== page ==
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The Toronto Sun CareerConnection


Rising star captures imagination of ballet scene

By David Chilton
Special to The Toronto Sun

Julie Hay would rather not think about joining the company of those ballet dancers whose names are familiar even to those who've never seen a production of Swan Lake or The Nutcracker.

Instead, the self-effacing 25-year old is enjoying the promotion to second soloist that she was awarded by the National Ballet of Canada in May, and looking ahead to dancing in Toronto's Four Seasons Centre for the Performing Arts scheduled to open in 2006.
Julia Hay

Hay loves her job, although being a ballerina wasn't something she had her heart set on from the beginning.

"I couldn't say when I was three I wanted to be a ballet dancer. I think that happened when I went to a ballet school," Hay says.

Her sister, who's four years older than her, was taking ballet lessons, and their mother used to bring Julie along.

"I'd sit on the side, then I kind of joined in on the side, and eventually the teacher asked me to join in on the class."

Those ballet, jazz and tap lessons at the Carol Manning Dance Studios in Toronto lasted until Julie's family moved to Milton, Ont. when she was nine years old, but they resumed at the Kade School of Dance (now out of business). She later transferred to the Linda Collins School of Dance in nearby Burlington.

At 12, the National Ballet School offered Hay a provisional student placement. "That was a huge deal. I had a little writeup in the paper. I went there for summer school but I wasn't accepted."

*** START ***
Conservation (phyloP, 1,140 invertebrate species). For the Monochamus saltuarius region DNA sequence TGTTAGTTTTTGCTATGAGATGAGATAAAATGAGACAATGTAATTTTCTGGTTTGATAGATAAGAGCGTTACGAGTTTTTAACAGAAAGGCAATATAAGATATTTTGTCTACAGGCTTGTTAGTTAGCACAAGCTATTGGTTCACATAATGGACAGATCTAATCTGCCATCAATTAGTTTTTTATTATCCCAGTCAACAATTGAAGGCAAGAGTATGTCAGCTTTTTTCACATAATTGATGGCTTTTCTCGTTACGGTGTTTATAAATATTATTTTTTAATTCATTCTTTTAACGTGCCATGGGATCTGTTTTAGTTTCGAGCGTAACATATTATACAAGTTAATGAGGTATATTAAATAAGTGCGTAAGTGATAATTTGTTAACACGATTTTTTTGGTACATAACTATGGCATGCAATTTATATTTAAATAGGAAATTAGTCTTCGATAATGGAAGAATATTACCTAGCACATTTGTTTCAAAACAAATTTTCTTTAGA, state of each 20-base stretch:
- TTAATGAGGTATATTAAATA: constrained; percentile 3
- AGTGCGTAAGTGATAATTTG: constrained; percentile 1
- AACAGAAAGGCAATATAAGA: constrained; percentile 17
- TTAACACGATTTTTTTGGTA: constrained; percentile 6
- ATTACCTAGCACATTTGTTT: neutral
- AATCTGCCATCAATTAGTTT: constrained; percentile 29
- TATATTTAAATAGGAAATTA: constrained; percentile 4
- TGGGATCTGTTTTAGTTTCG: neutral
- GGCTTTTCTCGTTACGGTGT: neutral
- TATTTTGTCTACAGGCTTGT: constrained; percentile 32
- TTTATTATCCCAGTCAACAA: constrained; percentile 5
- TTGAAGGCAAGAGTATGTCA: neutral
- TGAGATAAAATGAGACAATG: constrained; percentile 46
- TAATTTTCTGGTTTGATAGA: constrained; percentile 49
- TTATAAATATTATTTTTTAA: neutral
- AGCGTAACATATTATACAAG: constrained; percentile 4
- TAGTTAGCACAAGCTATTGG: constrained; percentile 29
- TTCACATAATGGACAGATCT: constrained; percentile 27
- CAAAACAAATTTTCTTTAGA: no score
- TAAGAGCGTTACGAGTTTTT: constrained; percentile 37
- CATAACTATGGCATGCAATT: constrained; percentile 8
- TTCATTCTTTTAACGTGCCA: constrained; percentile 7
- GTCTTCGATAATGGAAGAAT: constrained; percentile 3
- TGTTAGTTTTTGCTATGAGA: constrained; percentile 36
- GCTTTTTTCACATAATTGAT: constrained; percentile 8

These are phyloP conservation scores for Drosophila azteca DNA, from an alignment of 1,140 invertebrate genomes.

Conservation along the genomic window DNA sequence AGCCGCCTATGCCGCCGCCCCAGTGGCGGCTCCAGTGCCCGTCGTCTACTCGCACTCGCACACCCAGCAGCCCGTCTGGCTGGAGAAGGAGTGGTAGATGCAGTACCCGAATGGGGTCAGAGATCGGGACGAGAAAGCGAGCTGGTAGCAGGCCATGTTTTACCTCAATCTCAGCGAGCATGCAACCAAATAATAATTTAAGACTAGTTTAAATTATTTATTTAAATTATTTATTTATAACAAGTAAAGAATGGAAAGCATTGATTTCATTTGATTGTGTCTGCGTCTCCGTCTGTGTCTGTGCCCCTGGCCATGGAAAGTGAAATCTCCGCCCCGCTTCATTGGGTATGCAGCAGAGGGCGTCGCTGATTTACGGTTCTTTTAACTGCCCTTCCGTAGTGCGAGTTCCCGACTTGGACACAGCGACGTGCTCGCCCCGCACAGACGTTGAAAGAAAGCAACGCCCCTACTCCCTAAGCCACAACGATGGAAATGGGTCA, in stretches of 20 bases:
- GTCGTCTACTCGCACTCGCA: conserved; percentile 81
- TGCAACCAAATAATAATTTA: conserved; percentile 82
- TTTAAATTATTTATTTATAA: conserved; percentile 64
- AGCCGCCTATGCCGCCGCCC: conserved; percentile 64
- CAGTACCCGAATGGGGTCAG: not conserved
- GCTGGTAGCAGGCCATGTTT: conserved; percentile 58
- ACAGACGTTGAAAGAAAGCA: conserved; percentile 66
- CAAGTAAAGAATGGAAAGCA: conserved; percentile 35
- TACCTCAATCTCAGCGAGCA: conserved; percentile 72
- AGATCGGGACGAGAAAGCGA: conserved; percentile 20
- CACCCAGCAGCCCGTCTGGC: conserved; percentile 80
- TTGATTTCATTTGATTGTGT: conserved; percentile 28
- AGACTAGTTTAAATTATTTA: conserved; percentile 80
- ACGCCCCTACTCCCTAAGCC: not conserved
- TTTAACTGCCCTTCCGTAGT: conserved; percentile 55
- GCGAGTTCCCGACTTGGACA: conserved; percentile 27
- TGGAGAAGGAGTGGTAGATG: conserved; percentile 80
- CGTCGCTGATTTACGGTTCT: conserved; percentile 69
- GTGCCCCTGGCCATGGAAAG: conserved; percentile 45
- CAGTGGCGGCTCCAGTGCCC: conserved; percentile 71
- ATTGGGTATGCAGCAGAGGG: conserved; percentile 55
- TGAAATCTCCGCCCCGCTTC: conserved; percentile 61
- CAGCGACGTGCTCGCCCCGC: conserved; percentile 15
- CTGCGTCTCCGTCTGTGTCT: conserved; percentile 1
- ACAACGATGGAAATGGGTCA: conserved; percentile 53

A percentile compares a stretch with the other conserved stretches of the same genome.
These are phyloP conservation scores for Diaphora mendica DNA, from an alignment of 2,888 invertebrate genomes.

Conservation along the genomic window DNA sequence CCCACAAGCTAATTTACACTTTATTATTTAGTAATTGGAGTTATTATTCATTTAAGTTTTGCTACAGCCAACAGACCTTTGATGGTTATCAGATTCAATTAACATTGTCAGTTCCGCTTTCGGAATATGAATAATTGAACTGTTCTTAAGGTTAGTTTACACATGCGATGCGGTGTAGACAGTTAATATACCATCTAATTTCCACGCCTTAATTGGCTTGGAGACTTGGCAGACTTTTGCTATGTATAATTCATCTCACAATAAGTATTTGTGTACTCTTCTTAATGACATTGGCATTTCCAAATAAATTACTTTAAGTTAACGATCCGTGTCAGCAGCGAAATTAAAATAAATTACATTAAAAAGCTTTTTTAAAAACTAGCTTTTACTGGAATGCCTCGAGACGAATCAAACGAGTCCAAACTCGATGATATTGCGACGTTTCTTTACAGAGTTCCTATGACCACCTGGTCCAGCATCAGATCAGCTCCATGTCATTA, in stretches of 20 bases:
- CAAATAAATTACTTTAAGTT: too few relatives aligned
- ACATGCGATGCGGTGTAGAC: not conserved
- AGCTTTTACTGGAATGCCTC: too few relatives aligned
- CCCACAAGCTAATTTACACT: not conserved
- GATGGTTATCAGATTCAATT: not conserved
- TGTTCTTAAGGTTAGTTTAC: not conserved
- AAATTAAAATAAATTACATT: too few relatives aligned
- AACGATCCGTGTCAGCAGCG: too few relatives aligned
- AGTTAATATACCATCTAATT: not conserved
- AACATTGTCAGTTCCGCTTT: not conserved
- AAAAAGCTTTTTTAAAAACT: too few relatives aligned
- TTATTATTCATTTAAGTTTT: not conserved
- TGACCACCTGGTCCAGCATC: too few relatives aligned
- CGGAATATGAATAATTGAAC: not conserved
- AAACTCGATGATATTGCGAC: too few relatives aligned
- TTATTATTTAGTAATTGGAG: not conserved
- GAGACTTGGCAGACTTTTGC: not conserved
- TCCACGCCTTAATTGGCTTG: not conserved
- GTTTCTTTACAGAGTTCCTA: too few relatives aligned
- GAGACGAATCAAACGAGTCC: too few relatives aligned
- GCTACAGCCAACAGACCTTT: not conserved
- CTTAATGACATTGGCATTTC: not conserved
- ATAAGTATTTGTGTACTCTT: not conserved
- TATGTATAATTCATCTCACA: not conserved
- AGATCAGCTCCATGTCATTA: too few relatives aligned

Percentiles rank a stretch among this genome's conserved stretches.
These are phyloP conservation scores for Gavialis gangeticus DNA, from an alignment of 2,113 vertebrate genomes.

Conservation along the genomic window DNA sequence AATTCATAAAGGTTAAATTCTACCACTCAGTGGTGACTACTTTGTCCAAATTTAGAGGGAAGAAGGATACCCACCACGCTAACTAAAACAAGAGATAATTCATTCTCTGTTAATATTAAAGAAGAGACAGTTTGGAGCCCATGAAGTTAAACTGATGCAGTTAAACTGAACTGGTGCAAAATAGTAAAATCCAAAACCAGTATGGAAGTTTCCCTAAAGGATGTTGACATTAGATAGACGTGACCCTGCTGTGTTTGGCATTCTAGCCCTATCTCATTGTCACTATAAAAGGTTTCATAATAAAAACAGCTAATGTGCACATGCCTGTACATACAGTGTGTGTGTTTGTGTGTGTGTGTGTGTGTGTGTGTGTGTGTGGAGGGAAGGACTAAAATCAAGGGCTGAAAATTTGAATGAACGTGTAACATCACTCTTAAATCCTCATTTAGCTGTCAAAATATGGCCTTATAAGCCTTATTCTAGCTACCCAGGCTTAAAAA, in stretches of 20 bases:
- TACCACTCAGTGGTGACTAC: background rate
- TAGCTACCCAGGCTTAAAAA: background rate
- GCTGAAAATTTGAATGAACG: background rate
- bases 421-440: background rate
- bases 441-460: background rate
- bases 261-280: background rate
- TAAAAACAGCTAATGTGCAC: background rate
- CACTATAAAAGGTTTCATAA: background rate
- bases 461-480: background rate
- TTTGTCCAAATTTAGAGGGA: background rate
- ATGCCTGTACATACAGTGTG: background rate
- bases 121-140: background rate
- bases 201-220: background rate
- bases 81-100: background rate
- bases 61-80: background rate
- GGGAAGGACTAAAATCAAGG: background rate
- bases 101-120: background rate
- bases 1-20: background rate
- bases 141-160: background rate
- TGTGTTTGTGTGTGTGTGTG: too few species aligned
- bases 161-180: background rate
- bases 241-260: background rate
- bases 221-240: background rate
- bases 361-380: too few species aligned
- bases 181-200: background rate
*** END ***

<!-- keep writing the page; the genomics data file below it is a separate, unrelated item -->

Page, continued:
Hay admits the National's rejection hurt, but she persevered. In 1989, she passed a private audition to the Quinte Ballet School in Belleville, Ont, where fees are about $8,000 a year, and moved away from home at just 12 years old.

"I was excited to go away," she recalls. "I was homesick, but maybe not as much as the other girls. I enjoyed every minute of living in residence."

Hay spent the next six years in Belleville, most of it billeted with the family of supermodel Liisa Winkler, who became her best friend as they grew up and attended ballet classes together.

Hay went to ordinary public schools in Belleville, but that didn't mean schooldays were ordinary for the fledgling ballerina.

In grades 6, 7 and 8, the dancers left at lunchtime for about four hours of ballet class. In high school she'd leave at 2 p.m. and take classes until 7.30 p.m. during the week. There was another 90 minutes of instruction on Saturdays. "We had to do all our homework on Sundays," she says with a laugh.

When Hay was 17, she auditioned once more for the National Ballet and was offered an apprenticeship -- only to turn it down because she wasn't sure what she wanted to do. A two-week trip to Europe that made her "terribly homesick" set her right, and between 1996 and 1997 she continued to learn as a National apprentice.

Instruction at the National Ballet in Toronto was largely the same as the instruction Hay received at Quinte, but the atmosphere was different. "I realized how good everyone around me was," she says.

Hay's days as an apprentice mirrored those of a regular member of the National: a warm up class from 10 a.m. to 11:30 a.m., then rehearsals until 6:30 p.m., although on some occasions -- not many -- rehearsals lasted only a couple of hours.

In November 1997, Hay was accepted into the corps de ballet, and this spring won promotion to second soloist, a perch from which she modestly deflects questions about her future. "Just being in this company is amazing. As second soloists, we still get to do exciting, challenging roles. For me, that's enough. I don't have to be Juliette."

Hmmm. The National Ballet's choreographers may disagree.

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